In the Interactive Museum

By: William Doreski

you can pluck a red poppy

fresh from a Monet landscape

or scoop a spoonful of ice cream

from a Woody Allen movie

about seducing adolescents.

You think this place is silly

with its three-D murals, odes

recited by Keats and Coleridge bots,

Laocoon’s serpent writhing

in a squirm of muscular coils,

Renoir nudes who roam among

the visitors with trays of drinks

and hors d’oeuvres. You worry

that art is lost in the novelty,

but consider how the innocent

regarded the first cave paintings,

flat yet dynamic depictions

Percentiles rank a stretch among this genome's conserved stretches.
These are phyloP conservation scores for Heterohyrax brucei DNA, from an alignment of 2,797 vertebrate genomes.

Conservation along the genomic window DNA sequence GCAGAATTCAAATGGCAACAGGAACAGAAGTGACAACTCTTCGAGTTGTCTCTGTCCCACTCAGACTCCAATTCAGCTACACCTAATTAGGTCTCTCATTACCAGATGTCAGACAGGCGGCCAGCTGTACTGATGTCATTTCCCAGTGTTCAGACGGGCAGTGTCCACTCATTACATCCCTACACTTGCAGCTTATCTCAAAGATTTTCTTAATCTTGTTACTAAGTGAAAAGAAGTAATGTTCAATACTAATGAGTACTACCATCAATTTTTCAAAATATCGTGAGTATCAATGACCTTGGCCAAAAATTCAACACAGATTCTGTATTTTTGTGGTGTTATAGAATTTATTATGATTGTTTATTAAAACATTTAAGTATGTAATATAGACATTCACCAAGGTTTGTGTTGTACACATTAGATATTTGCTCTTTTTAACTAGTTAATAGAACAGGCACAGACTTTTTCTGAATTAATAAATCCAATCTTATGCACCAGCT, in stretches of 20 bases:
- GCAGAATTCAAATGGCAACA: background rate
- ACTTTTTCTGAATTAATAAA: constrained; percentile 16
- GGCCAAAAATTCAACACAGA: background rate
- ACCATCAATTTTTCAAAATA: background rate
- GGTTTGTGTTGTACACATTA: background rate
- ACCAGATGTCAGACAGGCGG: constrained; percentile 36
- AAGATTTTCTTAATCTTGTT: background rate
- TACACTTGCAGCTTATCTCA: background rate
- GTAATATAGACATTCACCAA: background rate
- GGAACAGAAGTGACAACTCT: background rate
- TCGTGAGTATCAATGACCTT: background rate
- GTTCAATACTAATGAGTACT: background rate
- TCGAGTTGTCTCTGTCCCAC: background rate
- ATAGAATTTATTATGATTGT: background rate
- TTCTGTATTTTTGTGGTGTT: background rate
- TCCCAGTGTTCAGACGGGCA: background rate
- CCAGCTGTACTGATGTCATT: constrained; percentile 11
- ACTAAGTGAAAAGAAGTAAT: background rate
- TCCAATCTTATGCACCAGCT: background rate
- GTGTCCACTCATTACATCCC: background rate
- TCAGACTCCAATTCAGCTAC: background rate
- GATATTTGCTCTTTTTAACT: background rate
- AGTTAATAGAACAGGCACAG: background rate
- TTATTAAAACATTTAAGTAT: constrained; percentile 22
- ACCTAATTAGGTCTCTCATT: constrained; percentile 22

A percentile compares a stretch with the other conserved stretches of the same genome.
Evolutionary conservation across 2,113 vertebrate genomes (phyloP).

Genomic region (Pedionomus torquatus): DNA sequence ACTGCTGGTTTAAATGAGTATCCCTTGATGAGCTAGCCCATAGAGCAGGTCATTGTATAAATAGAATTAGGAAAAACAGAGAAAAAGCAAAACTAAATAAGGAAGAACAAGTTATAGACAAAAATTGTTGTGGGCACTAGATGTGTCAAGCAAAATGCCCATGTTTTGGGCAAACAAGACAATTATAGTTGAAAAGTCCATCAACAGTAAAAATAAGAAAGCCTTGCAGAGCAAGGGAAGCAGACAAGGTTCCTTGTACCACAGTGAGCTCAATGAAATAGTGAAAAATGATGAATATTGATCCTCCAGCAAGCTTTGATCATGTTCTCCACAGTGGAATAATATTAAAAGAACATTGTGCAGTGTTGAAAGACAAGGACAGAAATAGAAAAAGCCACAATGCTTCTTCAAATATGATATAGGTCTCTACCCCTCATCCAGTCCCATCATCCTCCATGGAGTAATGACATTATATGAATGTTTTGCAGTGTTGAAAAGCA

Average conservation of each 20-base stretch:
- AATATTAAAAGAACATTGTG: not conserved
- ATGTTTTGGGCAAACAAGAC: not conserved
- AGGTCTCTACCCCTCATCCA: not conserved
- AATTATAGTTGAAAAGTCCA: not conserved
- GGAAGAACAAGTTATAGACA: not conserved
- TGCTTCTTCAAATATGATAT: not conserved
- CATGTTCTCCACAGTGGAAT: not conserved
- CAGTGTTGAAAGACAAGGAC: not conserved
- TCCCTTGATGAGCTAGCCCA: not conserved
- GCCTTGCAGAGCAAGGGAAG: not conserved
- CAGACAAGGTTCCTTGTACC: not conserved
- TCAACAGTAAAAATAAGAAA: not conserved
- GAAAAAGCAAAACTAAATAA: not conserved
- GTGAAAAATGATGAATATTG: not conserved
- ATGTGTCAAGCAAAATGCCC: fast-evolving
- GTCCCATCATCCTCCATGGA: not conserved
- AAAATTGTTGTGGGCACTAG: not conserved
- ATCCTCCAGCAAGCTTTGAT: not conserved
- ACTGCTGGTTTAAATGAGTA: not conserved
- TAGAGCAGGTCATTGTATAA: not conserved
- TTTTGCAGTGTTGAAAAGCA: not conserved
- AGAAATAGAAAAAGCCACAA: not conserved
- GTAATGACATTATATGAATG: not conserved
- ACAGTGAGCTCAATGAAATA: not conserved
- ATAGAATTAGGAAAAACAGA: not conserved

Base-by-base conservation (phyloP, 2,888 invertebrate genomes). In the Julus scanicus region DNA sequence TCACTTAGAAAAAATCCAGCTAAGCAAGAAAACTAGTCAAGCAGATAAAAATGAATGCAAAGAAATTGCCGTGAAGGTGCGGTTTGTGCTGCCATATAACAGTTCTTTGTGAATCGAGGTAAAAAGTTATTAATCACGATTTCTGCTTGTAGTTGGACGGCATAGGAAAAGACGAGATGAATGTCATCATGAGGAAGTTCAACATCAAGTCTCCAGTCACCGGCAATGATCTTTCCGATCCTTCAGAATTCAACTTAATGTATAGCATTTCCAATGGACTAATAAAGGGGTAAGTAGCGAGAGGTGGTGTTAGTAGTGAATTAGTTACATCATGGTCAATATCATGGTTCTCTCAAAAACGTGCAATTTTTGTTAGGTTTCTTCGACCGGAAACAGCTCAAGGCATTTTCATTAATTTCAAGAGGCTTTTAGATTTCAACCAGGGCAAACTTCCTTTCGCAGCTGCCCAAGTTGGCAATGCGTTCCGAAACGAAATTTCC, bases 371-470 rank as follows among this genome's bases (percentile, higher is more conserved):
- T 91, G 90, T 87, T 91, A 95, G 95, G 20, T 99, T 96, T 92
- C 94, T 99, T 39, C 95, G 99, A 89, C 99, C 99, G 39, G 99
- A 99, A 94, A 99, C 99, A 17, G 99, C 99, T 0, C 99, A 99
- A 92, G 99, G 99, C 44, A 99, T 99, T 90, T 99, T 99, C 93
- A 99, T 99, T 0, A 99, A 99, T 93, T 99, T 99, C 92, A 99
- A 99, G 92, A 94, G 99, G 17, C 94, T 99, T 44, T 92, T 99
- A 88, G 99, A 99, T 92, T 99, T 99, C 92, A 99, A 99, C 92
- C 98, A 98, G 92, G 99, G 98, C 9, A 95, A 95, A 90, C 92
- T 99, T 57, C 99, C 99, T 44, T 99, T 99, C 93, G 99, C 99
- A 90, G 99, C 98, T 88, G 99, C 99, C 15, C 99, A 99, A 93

of creatures they knew from life.

We wander through the galleries.

Gauguin invites us to stroke

his moustache, Jackson Pollack

flings paint in our faces, Mona

Lisa stops smiling and frowns.

We could wash our hands in green

water in a Canaletto scene,

but the Venice lagoon is fouled

with runoff from industrial art

by Charles Sheeler, whose smokestacks

cough real smoke into our lungs.

In the last gallery a Rothko looms

in brilliant yellow and gloomy red.

Without thinking we step inside it

and begin exchanging colors

we hadn’t known we possessed,

the painter’s suicidal grimace

neutered by our newfound joy.




William Doreski has published three critical studies and several collections of poetry. His work has appeared in many print and online journals. He has taught at Emerson College, Goddard College, Boston University, and Keene State College. His most recent books are Water Music and Train to Providence, a collaboration with photographer Rodger Kingston.